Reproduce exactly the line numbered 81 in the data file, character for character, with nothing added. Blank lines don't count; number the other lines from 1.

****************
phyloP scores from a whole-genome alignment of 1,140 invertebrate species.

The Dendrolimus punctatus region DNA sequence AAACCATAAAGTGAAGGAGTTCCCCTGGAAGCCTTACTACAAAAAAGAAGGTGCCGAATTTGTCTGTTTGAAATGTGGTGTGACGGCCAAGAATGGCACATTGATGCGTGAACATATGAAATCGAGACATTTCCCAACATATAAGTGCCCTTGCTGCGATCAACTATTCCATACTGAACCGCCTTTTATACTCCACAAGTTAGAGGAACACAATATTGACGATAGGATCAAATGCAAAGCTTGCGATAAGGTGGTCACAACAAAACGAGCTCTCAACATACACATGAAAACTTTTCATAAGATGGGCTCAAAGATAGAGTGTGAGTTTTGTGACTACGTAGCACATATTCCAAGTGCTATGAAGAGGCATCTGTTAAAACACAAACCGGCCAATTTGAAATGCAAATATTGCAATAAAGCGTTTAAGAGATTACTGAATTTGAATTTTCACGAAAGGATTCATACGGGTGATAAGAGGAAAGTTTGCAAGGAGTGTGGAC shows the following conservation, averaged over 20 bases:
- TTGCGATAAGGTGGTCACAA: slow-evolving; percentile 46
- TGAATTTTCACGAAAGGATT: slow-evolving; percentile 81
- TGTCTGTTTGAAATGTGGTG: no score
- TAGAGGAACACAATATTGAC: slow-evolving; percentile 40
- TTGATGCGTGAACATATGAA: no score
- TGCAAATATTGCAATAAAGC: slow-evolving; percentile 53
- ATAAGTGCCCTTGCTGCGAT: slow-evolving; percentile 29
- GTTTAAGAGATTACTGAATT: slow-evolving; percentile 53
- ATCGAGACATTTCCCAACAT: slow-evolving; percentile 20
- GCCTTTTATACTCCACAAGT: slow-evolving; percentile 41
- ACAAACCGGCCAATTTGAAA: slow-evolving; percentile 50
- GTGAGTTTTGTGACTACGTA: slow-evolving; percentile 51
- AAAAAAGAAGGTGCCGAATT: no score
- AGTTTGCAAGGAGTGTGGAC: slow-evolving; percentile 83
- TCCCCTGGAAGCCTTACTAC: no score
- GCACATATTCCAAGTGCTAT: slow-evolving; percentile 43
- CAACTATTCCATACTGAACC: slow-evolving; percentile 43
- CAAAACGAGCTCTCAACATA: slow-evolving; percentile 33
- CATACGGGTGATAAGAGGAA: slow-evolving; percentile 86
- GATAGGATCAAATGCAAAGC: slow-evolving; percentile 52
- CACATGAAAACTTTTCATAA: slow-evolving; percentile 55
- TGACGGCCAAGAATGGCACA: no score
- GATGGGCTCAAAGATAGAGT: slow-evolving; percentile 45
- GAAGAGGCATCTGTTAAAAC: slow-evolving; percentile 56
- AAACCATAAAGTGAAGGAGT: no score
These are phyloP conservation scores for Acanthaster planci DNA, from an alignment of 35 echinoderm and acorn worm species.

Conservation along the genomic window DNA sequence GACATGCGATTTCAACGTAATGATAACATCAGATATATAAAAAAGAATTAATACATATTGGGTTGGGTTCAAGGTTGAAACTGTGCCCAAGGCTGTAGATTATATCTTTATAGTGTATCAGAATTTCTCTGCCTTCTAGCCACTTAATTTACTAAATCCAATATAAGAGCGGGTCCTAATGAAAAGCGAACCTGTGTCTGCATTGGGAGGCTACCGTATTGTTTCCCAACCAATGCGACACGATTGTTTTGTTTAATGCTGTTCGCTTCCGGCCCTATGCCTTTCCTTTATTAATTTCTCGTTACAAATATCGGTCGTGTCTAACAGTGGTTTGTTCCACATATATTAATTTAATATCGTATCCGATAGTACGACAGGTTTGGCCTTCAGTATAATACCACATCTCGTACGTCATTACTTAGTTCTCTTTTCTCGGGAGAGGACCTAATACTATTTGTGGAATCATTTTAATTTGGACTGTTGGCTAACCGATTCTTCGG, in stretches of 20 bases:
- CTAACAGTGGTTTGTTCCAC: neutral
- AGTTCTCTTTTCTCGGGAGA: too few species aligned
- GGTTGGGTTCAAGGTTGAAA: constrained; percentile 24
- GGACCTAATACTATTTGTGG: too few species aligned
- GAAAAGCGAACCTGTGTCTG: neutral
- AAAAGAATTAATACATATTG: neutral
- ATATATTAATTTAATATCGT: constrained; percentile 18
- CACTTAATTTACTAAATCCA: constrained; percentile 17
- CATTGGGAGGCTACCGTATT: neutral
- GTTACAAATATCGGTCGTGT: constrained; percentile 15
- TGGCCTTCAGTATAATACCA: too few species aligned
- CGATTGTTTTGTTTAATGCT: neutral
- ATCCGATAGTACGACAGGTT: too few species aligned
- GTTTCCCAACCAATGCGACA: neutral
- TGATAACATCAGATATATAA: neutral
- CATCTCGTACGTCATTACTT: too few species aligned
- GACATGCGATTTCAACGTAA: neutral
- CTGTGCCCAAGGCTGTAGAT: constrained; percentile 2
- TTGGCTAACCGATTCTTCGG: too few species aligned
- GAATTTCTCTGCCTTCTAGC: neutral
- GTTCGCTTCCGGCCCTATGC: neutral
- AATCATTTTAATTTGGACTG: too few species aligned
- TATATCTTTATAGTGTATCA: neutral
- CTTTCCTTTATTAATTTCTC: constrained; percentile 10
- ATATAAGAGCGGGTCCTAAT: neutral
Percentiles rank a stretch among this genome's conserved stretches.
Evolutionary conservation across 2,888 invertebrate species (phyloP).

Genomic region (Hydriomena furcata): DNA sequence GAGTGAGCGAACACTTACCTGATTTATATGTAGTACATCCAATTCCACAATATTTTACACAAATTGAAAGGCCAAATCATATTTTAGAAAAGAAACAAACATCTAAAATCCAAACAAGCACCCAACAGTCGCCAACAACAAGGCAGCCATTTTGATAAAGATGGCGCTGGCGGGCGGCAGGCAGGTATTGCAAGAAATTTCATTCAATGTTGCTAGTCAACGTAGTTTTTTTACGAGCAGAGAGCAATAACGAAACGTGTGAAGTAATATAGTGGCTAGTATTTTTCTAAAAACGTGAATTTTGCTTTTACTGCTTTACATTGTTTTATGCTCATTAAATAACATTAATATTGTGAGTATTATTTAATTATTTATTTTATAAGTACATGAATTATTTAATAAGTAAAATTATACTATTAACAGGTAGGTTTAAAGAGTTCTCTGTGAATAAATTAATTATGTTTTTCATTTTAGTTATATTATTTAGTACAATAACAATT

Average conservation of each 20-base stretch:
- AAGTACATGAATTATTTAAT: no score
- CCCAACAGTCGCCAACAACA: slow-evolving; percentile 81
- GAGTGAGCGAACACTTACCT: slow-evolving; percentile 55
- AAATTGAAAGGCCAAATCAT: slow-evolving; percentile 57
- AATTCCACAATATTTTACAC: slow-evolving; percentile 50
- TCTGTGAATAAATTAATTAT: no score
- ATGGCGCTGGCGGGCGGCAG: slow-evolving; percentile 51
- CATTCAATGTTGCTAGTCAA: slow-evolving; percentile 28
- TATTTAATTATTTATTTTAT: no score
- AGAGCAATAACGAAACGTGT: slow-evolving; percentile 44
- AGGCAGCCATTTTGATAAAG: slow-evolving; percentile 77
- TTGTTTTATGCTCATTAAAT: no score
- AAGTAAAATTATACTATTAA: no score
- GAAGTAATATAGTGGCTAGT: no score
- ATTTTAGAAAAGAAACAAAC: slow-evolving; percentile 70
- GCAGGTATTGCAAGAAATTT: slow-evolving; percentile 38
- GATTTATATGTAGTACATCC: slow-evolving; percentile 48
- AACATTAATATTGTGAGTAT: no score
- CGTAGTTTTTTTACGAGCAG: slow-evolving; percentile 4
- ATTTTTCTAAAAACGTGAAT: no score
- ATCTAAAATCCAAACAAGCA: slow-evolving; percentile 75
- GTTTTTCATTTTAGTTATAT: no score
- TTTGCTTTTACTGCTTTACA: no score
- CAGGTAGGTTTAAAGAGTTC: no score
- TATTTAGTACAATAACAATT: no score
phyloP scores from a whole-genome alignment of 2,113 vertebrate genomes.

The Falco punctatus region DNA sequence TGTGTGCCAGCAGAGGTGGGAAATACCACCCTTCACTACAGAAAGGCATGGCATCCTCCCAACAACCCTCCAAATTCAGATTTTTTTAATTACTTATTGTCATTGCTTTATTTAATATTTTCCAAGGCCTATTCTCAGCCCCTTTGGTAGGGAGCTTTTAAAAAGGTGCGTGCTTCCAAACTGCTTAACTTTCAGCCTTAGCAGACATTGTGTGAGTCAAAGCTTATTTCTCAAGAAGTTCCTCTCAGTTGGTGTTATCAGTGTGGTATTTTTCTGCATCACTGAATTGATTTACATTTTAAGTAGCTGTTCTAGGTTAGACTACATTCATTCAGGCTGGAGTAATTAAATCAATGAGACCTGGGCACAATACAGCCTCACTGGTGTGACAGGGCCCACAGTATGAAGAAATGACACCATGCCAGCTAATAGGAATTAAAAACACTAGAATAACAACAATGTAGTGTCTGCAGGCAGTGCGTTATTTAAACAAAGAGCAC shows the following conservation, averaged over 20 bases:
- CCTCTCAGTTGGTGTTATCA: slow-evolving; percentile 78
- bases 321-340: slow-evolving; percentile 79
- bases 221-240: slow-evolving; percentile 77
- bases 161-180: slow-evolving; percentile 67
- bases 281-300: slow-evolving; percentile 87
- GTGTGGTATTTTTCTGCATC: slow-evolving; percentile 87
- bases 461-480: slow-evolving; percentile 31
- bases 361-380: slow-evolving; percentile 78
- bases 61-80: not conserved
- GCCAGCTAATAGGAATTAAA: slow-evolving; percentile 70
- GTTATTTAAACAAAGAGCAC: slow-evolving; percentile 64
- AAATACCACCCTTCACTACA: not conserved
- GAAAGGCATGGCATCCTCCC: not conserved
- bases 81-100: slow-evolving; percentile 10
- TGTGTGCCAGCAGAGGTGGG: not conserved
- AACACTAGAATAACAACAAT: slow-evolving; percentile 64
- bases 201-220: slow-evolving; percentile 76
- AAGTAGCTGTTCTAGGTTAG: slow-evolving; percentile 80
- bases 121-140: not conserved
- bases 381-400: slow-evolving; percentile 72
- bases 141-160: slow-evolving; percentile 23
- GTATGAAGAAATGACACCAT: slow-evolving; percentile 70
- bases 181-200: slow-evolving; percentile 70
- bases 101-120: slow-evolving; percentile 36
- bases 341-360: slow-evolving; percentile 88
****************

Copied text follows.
- TTTGCTTTTACTGCTTTACA: no score